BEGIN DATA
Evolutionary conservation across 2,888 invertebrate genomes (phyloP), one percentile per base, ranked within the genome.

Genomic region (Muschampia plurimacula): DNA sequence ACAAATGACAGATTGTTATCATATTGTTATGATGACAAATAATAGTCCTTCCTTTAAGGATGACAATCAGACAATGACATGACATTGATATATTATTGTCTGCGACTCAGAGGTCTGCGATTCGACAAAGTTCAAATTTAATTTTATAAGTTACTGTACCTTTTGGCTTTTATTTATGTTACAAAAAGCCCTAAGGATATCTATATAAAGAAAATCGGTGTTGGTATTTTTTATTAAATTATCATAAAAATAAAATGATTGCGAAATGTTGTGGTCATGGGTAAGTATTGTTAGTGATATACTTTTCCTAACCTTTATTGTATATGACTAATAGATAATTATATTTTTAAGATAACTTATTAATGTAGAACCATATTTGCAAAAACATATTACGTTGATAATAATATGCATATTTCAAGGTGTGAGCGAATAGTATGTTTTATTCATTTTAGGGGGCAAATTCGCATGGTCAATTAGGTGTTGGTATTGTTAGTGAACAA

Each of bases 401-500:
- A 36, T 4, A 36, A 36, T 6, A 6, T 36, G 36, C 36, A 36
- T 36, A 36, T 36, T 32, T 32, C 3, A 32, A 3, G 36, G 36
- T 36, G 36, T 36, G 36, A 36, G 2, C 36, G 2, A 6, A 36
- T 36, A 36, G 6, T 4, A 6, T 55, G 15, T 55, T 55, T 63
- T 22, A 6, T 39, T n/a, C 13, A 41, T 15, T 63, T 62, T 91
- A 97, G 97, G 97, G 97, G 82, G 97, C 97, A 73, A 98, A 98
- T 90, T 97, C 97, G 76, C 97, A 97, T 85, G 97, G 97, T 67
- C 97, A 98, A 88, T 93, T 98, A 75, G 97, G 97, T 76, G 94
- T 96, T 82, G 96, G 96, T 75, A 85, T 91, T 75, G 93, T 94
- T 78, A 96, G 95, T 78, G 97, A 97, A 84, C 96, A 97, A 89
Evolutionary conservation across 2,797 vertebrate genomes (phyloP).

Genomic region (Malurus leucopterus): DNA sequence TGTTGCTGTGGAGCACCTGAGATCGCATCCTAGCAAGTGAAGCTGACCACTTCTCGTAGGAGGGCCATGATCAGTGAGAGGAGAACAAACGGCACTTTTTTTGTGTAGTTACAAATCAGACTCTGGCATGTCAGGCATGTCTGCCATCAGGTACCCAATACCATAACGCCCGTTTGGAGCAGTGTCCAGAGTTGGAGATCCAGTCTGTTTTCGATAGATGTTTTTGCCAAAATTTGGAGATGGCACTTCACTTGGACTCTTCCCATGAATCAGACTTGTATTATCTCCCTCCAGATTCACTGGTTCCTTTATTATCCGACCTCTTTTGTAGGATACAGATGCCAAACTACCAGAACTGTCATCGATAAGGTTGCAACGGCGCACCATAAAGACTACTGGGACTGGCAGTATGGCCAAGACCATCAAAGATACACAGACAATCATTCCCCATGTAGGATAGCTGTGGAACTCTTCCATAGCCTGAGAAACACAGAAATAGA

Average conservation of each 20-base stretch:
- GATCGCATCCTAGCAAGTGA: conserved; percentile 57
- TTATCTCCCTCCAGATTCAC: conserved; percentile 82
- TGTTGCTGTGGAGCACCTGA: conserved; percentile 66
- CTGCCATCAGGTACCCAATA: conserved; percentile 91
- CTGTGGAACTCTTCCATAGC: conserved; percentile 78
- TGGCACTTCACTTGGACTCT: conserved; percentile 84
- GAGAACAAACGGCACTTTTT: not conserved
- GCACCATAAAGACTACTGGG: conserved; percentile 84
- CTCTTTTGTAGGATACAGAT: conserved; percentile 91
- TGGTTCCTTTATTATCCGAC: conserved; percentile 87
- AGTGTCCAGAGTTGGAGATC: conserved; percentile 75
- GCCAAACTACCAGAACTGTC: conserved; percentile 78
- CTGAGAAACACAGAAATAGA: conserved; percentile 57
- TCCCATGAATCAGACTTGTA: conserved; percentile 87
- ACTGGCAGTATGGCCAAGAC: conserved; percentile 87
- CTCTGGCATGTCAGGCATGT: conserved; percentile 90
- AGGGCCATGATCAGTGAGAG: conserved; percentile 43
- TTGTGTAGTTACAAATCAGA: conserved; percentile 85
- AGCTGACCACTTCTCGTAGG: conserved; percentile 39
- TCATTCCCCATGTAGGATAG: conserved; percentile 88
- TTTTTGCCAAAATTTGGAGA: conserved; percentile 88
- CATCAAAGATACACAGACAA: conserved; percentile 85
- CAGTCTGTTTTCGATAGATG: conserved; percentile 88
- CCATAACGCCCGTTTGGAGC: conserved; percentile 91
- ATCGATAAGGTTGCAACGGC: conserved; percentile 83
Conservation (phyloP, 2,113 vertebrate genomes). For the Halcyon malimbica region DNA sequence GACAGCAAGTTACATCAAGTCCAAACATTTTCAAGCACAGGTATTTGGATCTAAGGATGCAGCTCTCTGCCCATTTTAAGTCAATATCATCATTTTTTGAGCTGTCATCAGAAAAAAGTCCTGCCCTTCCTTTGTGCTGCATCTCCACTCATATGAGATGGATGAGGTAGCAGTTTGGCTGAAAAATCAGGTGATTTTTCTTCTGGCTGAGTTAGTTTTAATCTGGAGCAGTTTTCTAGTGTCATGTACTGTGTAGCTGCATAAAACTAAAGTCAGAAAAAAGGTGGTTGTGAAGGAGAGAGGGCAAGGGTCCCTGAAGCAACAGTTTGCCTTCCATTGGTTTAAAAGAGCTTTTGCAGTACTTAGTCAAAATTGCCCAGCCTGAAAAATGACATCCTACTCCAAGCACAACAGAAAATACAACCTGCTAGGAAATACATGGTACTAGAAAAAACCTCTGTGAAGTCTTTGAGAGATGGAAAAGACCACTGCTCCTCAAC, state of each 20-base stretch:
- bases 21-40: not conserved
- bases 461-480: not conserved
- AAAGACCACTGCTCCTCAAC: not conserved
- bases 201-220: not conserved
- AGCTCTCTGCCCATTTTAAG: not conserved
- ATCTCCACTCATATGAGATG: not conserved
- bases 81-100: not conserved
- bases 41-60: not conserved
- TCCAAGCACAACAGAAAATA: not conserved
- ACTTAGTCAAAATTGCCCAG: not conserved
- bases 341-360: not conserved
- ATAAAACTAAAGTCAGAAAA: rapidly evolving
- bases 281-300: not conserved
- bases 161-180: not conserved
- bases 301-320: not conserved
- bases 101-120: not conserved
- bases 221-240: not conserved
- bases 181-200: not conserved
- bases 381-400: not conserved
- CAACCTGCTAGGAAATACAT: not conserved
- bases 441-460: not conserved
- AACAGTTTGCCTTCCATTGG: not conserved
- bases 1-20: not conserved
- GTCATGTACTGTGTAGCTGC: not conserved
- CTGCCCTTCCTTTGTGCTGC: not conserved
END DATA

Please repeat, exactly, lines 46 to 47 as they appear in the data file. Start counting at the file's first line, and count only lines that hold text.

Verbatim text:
- bases 201-220: not conserved
- AGCTCTCTGCCCATTTTAAG: not conserved